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LA City Attorney Mike Feuer announced a settlement with TWC Product and Technology LLC, owner and operator of the Weather Channel app, and its parent company IBM in a press conference on August 19. 

Feuer’s 2019 lawsuit alleged that TWC used “misleading and deceptive statements” in the Weather Channel app, through disclosure screens, that didn’t clearly inform users about the usage of their shared location data. 

The suit alleged the misleading statements led users to believe that their location data would be exclusively used for “personalized local weather data, alerts and forecasts”; however, users’ locations were being tracked for 24 hours a day on their whereabouts, like where users live, work and visit. 

The suit further claimed that TWC, gathering unaware users’ data and information through the Weather Channel app, sent the information to its parent company, IBM, and third-party sources to be used for monetization purposes, such as advertising and other commercial purposes. IBM acquired the Weather Channel’s digital assets in 2015, like the Weather Channel app and website, excluding the TV network itself.

The settlement between Feuer and TWC and IBM includes an agreed revision to the app to fully disclose, to users of the app, the intended use and purpose of the shared location data gathered from its users. 

“The Weather Channel app and IBM have agreed to make additional revisions to these disclosures,” Feuer said. “They’re now going to disclose all of that missing information, which will help ensure transparency and informed consent by users.” 

“Users will now clearly know that they have the choice to provide access to their locations, that these locations may be given to third parties for ads, and that they can get weather reports without always providing access to their locations.”

TWC and IBM are expected, following the settlement, to give notice to the LA city attorney’s office about any changes to the app’s disclosure screens in the future for the next two years, along with the ability to challenge in court.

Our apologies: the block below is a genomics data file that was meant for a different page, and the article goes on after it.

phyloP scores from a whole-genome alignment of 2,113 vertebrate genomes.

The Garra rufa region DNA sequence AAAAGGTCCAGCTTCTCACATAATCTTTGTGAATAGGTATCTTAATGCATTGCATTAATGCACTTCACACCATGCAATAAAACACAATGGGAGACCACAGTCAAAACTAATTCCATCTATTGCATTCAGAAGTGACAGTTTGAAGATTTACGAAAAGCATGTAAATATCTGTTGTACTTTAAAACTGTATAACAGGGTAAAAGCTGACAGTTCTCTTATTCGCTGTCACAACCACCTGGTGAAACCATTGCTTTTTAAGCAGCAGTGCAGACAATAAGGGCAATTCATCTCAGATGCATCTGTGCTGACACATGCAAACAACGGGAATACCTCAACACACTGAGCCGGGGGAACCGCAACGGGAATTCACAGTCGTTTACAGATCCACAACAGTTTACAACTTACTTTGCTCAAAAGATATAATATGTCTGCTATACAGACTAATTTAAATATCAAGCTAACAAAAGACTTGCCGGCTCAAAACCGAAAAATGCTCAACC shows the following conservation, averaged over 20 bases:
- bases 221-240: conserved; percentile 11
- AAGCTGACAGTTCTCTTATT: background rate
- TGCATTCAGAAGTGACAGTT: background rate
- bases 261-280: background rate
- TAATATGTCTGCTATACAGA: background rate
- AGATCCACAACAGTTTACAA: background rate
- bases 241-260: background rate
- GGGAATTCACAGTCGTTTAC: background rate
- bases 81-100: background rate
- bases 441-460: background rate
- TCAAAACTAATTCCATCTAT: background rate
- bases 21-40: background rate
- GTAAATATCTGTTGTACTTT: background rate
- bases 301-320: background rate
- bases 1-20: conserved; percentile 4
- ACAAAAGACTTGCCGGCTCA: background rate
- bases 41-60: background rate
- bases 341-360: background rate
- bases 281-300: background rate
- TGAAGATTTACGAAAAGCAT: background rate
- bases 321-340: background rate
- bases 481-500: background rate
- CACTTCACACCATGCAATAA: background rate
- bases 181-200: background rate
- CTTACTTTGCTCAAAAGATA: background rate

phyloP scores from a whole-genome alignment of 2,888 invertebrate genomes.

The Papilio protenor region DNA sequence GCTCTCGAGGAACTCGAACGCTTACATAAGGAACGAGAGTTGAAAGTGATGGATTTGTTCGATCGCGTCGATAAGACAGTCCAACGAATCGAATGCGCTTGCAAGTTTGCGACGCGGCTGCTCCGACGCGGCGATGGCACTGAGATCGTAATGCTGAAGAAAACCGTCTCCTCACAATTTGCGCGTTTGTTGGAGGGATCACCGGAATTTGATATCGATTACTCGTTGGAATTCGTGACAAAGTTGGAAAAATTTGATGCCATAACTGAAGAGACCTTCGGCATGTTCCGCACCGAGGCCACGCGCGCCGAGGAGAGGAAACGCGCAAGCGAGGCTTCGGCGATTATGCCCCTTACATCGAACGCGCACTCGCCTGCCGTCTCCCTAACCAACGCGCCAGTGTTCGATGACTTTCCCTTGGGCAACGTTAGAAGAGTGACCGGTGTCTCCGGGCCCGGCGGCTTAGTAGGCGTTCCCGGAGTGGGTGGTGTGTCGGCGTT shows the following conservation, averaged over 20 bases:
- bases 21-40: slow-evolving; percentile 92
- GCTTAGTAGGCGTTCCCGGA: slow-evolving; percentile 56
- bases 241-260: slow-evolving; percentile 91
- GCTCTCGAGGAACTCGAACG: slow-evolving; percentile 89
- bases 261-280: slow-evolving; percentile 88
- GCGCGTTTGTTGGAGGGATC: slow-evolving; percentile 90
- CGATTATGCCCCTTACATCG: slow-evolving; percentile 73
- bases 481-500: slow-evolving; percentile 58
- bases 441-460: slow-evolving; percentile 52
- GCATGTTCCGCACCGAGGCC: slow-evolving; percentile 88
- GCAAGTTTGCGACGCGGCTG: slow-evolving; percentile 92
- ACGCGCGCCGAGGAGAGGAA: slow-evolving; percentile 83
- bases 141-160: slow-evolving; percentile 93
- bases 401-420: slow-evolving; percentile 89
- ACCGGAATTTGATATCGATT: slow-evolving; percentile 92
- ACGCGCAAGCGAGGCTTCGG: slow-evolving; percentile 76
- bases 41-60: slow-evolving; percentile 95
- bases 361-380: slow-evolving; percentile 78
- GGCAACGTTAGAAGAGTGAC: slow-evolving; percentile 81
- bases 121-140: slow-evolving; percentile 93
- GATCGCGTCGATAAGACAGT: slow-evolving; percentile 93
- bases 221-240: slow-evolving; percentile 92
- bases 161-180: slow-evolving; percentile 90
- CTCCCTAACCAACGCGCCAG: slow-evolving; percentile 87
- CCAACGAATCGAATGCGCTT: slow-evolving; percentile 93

Separate from the settlement, “IBM will be donating a little more than a $1 million’s worth of material to the city,” Feuer said.

“While it’s not a condition of our settlement, IBM will donate a substantial amount of technology to assist with the county’s critical contact tracing efforts and the city’s continuing data storage needs,” he said. 

Melissa Medori, IBM personal relations and spokeswoman, relayed IBM’s statement, saying, “The Weather Company has always been transparent about its use of location data. We fundamentally disagreed with this lawsuit from the start, and during the case we showed that the claims were baseless. However, in recognition of IBM’s long-standing relationship with Los Angeles and our history of providing technology solutions to improve its operations, we are donating technology to help the city and county deal with COVID-19 relief and contact tracing efforts.”

Feuer also highlighted that the city attorney’s office “… (will be) putting other apps on notice, that (they) are going to be vigilant and (they are) going to monitor (other apps’) practices on behalf of consumers.” 

“The core of this resolution is that users have the choice not to sacrifice their personal data (and) location information if they didn’t want to share that and still get the benefit of (the app’s) information. … It provides transparency to users of the Weather Channel app,” Feuer said. 

Feuer hopes this settlement and the resolution with TWC and IBM becomes a model for other companies to follow. Feuer stated, “It shows we don’t have to sacrifice our privacy for things of value.”